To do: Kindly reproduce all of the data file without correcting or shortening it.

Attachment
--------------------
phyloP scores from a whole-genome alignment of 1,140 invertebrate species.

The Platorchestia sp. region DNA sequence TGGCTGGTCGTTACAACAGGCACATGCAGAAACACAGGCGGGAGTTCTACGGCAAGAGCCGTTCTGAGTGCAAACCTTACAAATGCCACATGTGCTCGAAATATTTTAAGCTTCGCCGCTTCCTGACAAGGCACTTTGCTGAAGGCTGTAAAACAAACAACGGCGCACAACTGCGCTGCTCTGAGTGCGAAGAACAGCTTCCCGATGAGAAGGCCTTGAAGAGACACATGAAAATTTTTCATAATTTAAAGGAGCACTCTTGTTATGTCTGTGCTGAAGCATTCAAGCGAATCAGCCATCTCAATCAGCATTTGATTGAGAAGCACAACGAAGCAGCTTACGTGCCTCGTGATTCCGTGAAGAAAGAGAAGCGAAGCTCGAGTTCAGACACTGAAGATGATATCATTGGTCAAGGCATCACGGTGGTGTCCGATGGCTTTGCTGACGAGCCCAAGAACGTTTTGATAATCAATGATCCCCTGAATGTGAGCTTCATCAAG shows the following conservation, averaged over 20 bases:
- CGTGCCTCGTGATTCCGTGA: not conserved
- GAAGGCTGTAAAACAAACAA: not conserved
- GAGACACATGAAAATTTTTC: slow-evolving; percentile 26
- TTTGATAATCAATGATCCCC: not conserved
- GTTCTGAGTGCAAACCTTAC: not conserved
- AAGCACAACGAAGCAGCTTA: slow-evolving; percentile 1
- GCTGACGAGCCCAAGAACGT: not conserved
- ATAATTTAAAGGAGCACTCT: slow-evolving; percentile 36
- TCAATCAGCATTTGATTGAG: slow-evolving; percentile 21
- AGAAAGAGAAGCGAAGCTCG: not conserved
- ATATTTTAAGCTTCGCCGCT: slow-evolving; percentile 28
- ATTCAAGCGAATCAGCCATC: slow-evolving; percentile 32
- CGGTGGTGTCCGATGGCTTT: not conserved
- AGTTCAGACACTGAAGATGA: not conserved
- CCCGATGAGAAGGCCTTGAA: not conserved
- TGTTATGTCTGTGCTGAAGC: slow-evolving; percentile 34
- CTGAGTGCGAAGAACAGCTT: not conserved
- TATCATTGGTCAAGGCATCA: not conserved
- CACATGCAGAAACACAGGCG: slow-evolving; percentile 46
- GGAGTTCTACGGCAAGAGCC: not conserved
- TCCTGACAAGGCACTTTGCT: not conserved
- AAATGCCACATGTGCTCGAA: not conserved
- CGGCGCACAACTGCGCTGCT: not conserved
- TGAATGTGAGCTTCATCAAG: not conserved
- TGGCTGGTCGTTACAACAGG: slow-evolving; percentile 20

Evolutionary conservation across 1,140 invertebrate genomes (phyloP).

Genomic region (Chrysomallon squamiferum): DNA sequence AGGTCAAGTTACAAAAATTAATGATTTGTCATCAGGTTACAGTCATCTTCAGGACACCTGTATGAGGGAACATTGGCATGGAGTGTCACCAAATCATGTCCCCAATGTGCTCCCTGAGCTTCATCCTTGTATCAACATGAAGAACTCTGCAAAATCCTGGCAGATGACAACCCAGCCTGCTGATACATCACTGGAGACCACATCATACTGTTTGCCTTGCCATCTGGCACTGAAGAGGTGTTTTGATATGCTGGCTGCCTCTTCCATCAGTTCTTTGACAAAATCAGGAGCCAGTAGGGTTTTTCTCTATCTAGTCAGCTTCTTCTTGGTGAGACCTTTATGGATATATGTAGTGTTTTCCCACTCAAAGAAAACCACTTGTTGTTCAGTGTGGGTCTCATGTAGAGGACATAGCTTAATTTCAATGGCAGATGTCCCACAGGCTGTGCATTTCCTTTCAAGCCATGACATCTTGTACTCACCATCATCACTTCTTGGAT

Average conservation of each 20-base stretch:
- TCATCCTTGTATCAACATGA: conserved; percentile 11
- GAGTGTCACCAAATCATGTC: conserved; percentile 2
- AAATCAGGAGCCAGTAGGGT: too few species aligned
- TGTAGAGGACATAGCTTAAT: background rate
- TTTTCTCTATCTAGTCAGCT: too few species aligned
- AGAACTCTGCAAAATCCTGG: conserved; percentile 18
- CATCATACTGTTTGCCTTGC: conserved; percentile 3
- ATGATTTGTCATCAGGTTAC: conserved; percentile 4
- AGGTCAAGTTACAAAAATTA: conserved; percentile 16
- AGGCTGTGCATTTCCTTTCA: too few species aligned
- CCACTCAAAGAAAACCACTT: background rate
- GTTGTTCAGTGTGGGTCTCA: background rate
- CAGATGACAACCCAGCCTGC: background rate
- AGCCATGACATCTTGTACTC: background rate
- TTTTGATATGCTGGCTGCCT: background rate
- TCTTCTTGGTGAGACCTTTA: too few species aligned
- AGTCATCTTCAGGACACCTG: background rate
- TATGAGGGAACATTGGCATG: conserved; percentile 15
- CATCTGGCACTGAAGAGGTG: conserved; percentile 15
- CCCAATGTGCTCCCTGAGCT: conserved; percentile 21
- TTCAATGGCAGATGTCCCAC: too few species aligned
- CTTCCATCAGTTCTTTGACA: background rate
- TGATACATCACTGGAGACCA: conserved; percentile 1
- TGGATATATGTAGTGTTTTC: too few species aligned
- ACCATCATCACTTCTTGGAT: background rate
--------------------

phyloP scores from a whole-genome alignment of 1,140 invertebrate species.

The Platorchestia sp. region DNA sequence TGGCTGGTCGTTACAACAGGCACATGCAGAAACACAGGCGGGAGTTCTACGGCAAGAGCCGTTCTGAGTGCAAACCTTACAAATGCCACATGTGCTCGAAATATTTTAAGCTTCGCCGCTTCCTGACAAGGCACTTTGCTGAAGGCTGTAAAACAAACAACGGCGCACAACTGCGCTGCTCTGAGTGCGAAGAACAGCTTCCCGATGAGAAGGCCTTGAAGAGACACATGAAAATTTTTCATAATTTAAAGGAGCACTCTTGTTATGTCTGTGCTGAAGCATTCAAGCGAATCAGCCATCTCAATCAGCATTTGATTGAGAAGCACAACGAAGCAGCTTACGTGCCTCGTGATTCCGTGAAGAAAGAGAAGCGAAGCTCGAGTTCAGACACTGAAGATGATATCATTGGTCAAGGCATCACGGTGGTGTCCGATGGCTTTGCTGACGAGCCCAAGAACGTTTTGATAATCAATGATCCCCTGAATGTGAGCTTCATCAAG shows the following conservation, averaged over 20 bases:
- CGTGCCTCGTGATTCCGTGA: not conserved
- GAAGGCTGTAAAACAAACAA: not conserved
- GAGACACATGAAAATTTTTC: slow-evolving; percentile 26
- TTTGATAATCAATGATCCCC: not conserved
- GTTCTGAGTGCAAACCTTAC: not conserved
- AAGCACAACGAAGCAGCTTA: slow-evolving; percentile 1
- GCTGACGAGCCCAAGAACGT: not conserved
- ATAATTTAAAGGAGCACTCT: slow-evolving; percentile 36
- TCAATCAGCATTTGATTGAG: slow-evolving; percentile 21
- AGAAAGAGAAGCGAAGCTCG: not conserved
- ATATTTTAAGCTTCGCCGCT: slow-evolving; percentile 28
- ATTCAAGCGAATCAGCCATC: slow-evolving; percentile 32
- CGGTGGTGTCCGATGGCTTT: not conserved
- AGTTCAGACACTGAAGATGA: not conserved
- CCCGATGAGAAGGCCTTGAA: not conserved
- TGTTATGTCTGTGCTGAAGC: slow-evolving; percentile 34
- CTGAGTGCGAAGAACAGCTT: not conserved
- TATCATTGGTCAAGGCATCA: not conserved
- CACATGCAGAAACACAGGCG: slow-evolving; percentile 46
- GGAGTTCTACGGCAAGAGCC: not conserved
- TCCTGACAAGGCACTTTGCT: not conserved
- AAATGCCACATGTGCTCGAA: not conserved
- CGGCGCACAACTGCGCTGCT: not conserved
- TGAATGTGAGCTTCATCAAG: not conserved
- TGGCTGGTCGTTACAACAGG: slow-evolving; percentile 20

Evolutionary conservation across 1,140 invertebrate genomes (phyloP).

Genomic region (Chrysomallon squamiferum): DNA sequence AGGTCAAGTTACAAAAATTAATGATTTGTCATCAGGTTACAGTCATCTTCAGGACACCTGTATGAGGGAACATTGGCATGGAGTGTCACCAAATCATGTCCCCAATGTGCTCCCTGAGCTTCATCCTTGTATCAACATGAAGAACTCTGCAAAATCCTGGCAGATGACAACCCAGCCTGCTGATACATCACTGGAGACCACATCATACTGTTTGCCTTGCCATCTGGCACTGAAGAGGTGTTTTGATATGCTGGCTGCCTCTTCCATCAGTTCTTTGACAAAATCAGGAGCCAGTAGGGTTTTTCTCTATCTAGTCAGCTTCTTCTTGGTGAGACCTTTATGGATATATGTAGTGTTTTCCCACTCAAAGAAAACCACTTGTTGTTCAGTGTGGGTCTCATGTAGAGGACATAGCTTAATTTCAATGGCAGATGTCCCACAGGCTGTGCATTTCCTTTCAAGCCATGACATCTTGTACTCACCATCATCACTTCTTGGAT

Average conservation of each 20-base stretch:
- TCATCCTTGTATCAACATGA: conserved; percentile 11
- GAGTGTCACCAAATCATGTC: conserved; percentile 2
- AAATCAGGAGCCAGTAGGGT: too few species aligned
- TGTAGAGGACATAGCTTAAT: background rate
- TTTTCTCTATCTAGTCAGCT: too few species aligned
- AGAACTCTGCAAAATCCTGG: conserved; percentile 18
- CATCATACTGTTTGCCTTGC: conserved; percentile 3
- ATGATTTGTCATCAGGTTAC: conserved; percentile 4
- AGGTCAAGTTACAAAAATTA: conserved; percentile 16
- AGGCTGTGCATTTCCTTTCA: too few species aligned
- CCACTCAAAGAAAACCACTT: background rate
- GTTGTTCAGTGTGGGTCTCA: background rate
- CAGATGACAACCCAGCCTGC: background rate
- AGCCATGACATCTTGTACTC: background rate
- TTTTGATATGCTGGCTGCCT: background rate
- TCTTCTTGGTGAGACCTTTA: too few species aligned
- AGTCATCTTCAGGACACCTG: background rate
- TATGAGGGAACATTGGCATG: conserved; percentile 15
- CATCTGGCACTGAAGAGGTG: conserved; percentile 15
- CCCAATGTGCTCCCTGAGCT: conserved; percentile 21
- TTCAATGGCAGATGTCCCAC: too few species aligned
- CTTCCATCAGTTCTTTGACA: background rate
- TGATACATCACTGGAGACCA: conserved; percentile 1
- TGGATATATGTAGTGTTTTC: too few species aligned
- ACCATCATCACTTCTTGGAT: background rate